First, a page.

Premier League clubs had remarkably quiet January transfer windows, with the total spending in the league hitting $126 million. While this is still a large sum of money, it is just a fraction of the fees that these teams previously spent on new players. For reference, English top-flight clubs racked up over $1 billion in transfer fees during the same time in 2023.

Last January’s spending spree was highlighted by a series of massive moves from Chelsea. The Blues signed nine players in the month alone, with Enzo Fernandez’s $130 million move being the most expensive deal. This means that the West London club spent more on the midfielder last season than all of the Premier League teams combined this January.

Summer spending handcuffed Premier League clubs in January

The most expensive winter signing for English sides during the current campaign came from Tottenham Hotspur. Spurs signed Radu Dragusin for about $27 million from Genoa. While the final fee could be boosted by a few extra million in add-ons, it is still just a small slice compared to past deals.

In total, there were only 17 total permanent January signings in the Premier League. Another 13 loan deals, seven of which included buy options, were also completed as well. Nevertheless, Premier League teams recorded the lowest January spending during a non-COVID campaign in 12 years.

While January spending was down in the English division, transfer fees in the 2023/24 season overall were still high. A massive spending spree by these clubs in the summer aided the overall transfer record. Premier League teams combined to spend over $3 billion throughout the current campaign. This is the second-highest transfer spend ever in the division.

Summer spending hindered clubs from making more major moves during January. Premier League officials are cracking down on their teams racking up serious debt from overspending. Everton, Nottingham Forest and Manchester City are all facing charges of breaching Financial Fair Play (FFP) laws.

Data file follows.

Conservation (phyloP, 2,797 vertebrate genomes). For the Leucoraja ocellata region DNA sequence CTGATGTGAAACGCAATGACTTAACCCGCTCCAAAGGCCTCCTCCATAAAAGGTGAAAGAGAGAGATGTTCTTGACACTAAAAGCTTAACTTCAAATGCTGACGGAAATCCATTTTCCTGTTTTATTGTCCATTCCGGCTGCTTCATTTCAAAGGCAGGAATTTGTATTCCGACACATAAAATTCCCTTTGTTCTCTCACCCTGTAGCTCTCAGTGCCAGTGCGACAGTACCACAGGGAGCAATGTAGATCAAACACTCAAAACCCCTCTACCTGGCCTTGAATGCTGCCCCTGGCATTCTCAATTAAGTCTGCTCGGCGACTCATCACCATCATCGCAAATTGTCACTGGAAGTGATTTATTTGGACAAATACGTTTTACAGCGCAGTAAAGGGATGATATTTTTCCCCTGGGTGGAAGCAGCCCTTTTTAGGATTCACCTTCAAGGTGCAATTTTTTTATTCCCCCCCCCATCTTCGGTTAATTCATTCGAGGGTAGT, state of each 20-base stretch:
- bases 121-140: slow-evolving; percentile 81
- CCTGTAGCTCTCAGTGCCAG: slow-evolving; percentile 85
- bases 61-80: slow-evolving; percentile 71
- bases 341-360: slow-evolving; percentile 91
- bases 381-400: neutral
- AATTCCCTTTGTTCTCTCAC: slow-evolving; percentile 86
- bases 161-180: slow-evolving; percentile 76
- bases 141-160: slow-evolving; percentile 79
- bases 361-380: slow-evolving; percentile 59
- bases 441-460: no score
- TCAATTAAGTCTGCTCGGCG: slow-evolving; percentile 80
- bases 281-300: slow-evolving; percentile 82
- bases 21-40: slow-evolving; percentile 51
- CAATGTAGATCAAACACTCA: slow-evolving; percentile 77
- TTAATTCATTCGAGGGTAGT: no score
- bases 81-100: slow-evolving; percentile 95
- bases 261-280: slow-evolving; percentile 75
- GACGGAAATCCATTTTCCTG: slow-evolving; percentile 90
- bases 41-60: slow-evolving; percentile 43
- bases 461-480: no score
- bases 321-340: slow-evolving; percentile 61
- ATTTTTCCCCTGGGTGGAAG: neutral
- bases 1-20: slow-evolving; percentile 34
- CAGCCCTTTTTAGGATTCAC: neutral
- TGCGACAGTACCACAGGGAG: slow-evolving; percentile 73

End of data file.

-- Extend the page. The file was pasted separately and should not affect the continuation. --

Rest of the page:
The Toffees have already received a 10-point penalty for recording losses that exceed the current limit. However, the Merseyside club picked up another charge just a month later. Forest and City will face an independent panel regarding the charges as well.

Spending likely to resume following the end of the season

As a result, clubs are undoubtedly being more careful with their spending in the transfer market. Everton’s aforementioned points punishment has certainly seemed to scare teams into resisting splashing cash on new players.

Deloitte’s Sports Business Group partner Tim Bridge echoed these sentiments in a recent interview. The financial company, among other things, tracks spending by sports teams from all over the world.

“The more prudent approach is likely driven by the high level of spend invested during the summer window but may also have been influenced by a heightened awareness of the Premier League’s financial regulations and the potential repercussions of non-compliance,” stated Bridge.

“Securing the highest quality player talent remains pivotal for Premier League clubs, but we’ve seen in this window that retention has been of higher priority than attraction.”

While January spending was down, experts believe that the trend is unlikely to continue. Premier League teams will spend significant money on new players during the summer months. Financial years run on a similar schedule as the Premier League. This upcoming July and August will be a new financial year, which means clubs can open up to spend more money.